The airplane wreckage was examined at the accident site on November 21, 1998. The examination revealed that all major components of the airplane were accounted for at the scene, and that the airplane came to rest inverted in about 18 feet of water, and 4 feet of mud about 1/4 mile off the extended centerline of runway 30. The wreckage was located to the right of the centerline, beyond the tree line.
The airplane was removed from the creek, and towed to the shore where it was examined. The examination included confirming flight control continuity to the right aileron and elevator from the cockpit. Both wings remained attached to the fuselage, except both wing tips which separated. The left wingtip was located in a resident's yard. Tree impact scars were located in the area where the left wingtip was found. The trees were about 75 feet tall, and were located about a mile from the airport, in line with the runway. The outboard section of both wings sustained leading edge imprints similar in size to the trees where the left wingtip was found.
The engine was lubricated and both propeller blades were straight. There was no external evidence of any catastrophic engine failure. The engine was prepared for an engine test run while still attached to the main wreckage and positioned on a flat bed trailer. The test run was completed on December 3, 1998, and was supervised by a Federal Aviation Administration Inspector.
According to a Lycoming Investigator, who was present at the test run, an external fuel supply was attached to the engine fuel system to include the operation of the engine driven fuel pump. The damaged exhaust system was removed. An external battery power supply was connected to the engine starter to start the engine for the test run.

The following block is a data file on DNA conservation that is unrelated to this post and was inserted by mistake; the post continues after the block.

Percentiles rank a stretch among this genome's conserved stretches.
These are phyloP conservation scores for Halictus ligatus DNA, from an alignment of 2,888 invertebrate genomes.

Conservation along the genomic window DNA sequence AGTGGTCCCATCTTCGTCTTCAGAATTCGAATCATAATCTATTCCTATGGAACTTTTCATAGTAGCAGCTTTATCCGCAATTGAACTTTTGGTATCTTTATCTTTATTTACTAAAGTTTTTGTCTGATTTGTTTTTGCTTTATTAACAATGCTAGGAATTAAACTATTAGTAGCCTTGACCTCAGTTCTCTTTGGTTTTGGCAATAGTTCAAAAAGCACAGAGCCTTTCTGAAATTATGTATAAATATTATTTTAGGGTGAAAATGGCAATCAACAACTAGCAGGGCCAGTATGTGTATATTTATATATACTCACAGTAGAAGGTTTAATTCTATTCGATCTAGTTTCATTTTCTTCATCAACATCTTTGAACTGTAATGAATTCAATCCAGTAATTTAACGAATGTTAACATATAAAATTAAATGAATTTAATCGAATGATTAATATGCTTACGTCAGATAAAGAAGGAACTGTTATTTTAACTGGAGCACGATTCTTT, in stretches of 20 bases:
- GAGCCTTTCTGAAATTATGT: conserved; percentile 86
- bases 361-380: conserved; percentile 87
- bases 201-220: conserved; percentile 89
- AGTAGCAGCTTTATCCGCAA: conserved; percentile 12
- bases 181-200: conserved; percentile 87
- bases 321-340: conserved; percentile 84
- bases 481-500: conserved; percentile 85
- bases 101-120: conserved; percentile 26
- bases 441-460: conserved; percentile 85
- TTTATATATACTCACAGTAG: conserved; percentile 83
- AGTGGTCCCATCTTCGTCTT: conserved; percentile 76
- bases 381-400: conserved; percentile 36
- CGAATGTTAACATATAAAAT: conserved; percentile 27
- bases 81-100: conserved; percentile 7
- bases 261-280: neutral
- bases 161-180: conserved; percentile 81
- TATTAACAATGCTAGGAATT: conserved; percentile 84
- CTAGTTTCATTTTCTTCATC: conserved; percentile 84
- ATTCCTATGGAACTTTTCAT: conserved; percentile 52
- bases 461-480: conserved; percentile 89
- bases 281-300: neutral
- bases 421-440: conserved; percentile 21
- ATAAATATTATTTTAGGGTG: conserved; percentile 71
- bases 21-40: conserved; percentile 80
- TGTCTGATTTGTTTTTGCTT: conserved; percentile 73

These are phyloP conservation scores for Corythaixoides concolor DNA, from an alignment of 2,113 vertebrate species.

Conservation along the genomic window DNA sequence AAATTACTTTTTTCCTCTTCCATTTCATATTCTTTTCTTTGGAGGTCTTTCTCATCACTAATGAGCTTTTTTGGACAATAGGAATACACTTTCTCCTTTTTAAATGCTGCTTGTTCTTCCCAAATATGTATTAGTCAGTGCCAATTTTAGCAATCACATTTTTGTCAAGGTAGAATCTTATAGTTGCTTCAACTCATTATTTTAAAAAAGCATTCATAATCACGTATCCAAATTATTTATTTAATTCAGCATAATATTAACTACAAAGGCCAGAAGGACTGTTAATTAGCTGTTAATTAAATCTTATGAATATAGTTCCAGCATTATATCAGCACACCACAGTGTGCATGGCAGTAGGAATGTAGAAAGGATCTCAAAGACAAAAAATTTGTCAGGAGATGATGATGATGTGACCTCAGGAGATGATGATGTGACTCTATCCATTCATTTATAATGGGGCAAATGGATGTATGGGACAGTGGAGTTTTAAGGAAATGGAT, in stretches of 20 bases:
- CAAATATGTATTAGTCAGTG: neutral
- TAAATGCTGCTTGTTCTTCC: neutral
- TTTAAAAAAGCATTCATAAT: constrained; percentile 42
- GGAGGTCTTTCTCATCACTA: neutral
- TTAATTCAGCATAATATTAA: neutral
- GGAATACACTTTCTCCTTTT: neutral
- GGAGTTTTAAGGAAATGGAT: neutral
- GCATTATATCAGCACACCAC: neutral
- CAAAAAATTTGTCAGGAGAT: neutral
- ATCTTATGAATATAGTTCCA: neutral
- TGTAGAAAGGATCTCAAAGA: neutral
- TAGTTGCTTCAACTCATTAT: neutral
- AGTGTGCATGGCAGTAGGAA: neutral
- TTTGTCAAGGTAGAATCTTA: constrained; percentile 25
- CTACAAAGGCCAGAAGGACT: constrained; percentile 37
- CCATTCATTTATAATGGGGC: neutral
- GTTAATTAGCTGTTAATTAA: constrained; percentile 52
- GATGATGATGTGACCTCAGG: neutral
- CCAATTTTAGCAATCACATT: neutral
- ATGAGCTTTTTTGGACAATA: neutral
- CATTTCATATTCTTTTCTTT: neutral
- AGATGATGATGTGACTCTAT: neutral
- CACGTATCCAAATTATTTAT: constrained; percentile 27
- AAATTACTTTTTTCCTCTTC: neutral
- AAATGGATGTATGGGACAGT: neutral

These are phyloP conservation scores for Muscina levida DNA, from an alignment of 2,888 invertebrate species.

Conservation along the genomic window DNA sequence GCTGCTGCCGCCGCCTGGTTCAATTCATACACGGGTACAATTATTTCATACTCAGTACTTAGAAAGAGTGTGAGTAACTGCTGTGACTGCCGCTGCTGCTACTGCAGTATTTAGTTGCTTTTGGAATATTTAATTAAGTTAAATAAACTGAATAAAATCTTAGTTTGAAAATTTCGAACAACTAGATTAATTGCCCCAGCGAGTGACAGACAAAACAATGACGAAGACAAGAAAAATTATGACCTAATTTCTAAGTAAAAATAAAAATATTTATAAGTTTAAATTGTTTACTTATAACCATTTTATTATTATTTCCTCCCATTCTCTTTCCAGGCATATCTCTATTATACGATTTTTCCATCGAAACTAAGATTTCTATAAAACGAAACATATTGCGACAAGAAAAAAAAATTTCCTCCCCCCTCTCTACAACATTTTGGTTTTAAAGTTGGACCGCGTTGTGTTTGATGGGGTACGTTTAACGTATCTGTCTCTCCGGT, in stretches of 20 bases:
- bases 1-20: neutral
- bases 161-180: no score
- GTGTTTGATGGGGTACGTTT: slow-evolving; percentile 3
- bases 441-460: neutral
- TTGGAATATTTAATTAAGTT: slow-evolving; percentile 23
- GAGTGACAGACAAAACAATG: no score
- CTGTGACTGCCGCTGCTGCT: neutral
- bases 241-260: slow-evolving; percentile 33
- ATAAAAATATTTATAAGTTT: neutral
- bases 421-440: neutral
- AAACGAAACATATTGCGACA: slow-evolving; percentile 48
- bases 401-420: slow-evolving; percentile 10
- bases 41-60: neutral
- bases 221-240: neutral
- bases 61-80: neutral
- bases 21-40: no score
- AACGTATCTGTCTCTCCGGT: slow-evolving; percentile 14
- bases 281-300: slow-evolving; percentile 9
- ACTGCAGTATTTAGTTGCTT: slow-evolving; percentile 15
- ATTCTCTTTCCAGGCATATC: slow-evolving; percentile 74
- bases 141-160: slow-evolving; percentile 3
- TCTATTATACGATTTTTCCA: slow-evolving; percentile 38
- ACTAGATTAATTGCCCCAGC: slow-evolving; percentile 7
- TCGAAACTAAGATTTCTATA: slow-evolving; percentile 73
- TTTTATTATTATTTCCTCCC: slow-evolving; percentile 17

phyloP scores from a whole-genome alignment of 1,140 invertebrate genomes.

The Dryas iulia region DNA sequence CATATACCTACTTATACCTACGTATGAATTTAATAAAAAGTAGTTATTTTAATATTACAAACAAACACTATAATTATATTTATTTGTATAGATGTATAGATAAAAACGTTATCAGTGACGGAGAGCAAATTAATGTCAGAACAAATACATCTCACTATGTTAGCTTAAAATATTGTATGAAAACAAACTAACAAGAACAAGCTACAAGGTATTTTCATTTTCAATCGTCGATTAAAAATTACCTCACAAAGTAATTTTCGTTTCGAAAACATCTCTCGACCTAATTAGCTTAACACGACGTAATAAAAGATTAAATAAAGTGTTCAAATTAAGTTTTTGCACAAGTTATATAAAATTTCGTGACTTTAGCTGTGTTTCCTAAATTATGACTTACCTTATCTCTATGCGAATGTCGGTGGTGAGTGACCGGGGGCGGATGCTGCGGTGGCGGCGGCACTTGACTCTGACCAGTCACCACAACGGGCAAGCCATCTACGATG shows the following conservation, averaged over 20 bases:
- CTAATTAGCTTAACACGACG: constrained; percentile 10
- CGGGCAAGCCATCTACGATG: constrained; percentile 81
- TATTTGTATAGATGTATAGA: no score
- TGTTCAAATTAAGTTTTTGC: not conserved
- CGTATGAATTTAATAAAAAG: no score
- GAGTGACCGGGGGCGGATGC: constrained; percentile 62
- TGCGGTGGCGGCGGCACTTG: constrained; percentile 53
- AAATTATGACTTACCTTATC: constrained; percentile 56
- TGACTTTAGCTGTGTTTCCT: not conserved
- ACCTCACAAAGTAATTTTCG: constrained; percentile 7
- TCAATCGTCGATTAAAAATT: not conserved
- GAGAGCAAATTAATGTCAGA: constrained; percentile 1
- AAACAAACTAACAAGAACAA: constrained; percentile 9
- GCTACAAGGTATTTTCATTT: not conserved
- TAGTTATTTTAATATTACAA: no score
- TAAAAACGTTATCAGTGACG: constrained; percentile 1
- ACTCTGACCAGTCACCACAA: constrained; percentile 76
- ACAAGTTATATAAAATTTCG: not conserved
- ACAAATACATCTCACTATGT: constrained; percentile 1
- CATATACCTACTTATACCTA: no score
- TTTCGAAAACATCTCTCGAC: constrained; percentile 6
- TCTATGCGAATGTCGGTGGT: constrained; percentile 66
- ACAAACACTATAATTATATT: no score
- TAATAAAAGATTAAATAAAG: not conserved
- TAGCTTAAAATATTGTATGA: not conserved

The first attempt to start the engine was unsuccessful. Before the second attempt, the bottom spark plugs, intakes, carburetor bowl drain plug and magneto plugs were removed and water was removed from the engine and accessories. Due to the moisture in the engine, the second attempt was also unsuccessful. A thumb compression check and engine drive continuity check was then completed satisfactorily.
When the spark producing capabilities of the magnetos was done, they produced a weak spark due to the moisture. A starting fluid was used to assist the starting process on the third attempt. The engine started and ran on the third attempt. During the engine run there were no abnormalities found. A copy of the report is appended.
Examination of the airframe and engine did not disclose any evidence of mechanical malfunction.
MEDICAL AND PATHOLOGICAL INFORMATION
An autopsy was performed on the pilot, on November 22, 1998, by Dr. Margarita A. Korell, of the State of Maryland Medical Examiners Office, Baltimore, Maryland.
The toxicological testing report from the FAA Toxicology Accident Research Laboratory, Oklahoma City, Oklahoma, revealed the following:
Cimetidine detected in Urine Sildenafil detected in Liver Fluid Sildenafil Metabolite detected in Urine 10 (ug/ml, ug/g) Theophylline detected in Urine
According to the Airport Facility Directory, it states in part, "Runway 30 threshold relocated 323 feet; 1,704 feet of runway available at night."
The airplane wreckage was released on December 3, 1998, to a representative of Crittenden Adjustment Company, the owner's insurance company.